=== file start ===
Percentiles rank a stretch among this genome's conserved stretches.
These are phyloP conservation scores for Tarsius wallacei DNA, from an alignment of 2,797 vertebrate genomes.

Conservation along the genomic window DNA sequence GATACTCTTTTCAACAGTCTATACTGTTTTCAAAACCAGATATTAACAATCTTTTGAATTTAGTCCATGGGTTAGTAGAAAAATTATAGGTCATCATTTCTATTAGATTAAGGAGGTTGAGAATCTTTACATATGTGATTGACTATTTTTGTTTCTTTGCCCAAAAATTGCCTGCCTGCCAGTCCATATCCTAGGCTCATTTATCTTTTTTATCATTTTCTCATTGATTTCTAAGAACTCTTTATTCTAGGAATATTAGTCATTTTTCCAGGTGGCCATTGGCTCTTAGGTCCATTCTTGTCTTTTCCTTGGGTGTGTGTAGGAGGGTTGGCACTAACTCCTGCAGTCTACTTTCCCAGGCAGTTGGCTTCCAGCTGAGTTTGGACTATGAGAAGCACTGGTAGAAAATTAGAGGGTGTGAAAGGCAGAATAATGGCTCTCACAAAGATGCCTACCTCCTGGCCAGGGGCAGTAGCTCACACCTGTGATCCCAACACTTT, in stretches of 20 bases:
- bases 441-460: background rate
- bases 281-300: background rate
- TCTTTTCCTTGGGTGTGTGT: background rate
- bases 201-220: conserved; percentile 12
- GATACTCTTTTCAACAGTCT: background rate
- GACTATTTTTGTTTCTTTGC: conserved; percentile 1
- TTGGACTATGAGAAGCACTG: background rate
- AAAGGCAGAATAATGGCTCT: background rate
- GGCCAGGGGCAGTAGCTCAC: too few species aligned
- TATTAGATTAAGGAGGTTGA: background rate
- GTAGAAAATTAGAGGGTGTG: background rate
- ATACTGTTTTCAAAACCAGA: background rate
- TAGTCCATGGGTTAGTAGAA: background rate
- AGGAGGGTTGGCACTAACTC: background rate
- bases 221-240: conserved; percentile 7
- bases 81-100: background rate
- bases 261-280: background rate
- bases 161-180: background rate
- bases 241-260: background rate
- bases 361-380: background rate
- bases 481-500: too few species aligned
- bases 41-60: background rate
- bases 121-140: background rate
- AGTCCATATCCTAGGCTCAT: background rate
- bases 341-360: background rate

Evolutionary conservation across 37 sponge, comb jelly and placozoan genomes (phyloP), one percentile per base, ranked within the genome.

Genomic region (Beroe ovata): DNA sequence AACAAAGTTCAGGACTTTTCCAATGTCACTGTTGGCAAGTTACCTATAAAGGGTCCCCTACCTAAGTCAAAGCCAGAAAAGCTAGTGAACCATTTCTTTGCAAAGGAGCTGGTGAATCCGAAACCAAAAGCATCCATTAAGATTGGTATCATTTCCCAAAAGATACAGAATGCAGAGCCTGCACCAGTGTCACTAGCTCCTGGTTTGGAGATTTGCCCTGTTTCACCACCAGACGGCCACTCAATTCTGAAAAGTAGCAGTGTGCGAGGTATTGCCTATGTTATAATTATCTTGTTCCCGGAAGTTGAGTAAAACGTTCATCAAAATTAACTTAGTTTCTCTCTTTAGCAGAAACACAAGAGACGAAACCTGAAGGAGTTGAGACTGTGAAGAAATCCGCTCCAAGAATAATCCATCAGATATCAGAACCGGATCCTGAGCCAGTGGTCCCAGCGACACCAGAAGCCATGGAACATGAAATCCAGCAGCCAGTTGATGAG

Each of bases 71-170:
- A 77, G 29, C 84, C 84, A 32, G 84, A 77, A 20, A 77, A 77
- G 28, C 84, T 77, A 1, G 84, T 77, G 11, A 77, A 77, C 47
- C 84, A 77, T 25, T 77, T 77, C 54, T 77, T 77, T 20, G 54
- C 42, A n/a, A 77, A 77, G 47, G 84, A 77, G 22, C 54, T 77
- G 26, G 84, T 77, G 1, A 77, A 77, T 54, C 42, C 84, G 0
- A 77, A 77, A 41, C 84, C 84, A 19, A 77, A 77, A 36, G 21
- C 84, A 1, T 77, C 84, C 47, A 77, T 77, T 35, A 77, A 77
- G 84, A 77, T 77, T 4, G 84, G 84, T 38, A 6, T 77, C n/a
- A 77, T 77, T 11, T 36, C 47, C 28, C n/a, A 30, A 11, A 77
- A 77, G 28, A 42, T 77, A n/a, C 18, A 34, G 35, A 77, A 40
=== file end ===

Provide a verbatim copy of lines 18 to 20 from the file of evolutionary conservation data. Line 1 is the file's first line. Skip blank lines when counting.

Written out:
- bases 221-240: conserved; percentile 7
- bases 81-100: background rate
- bases 261-280: background rate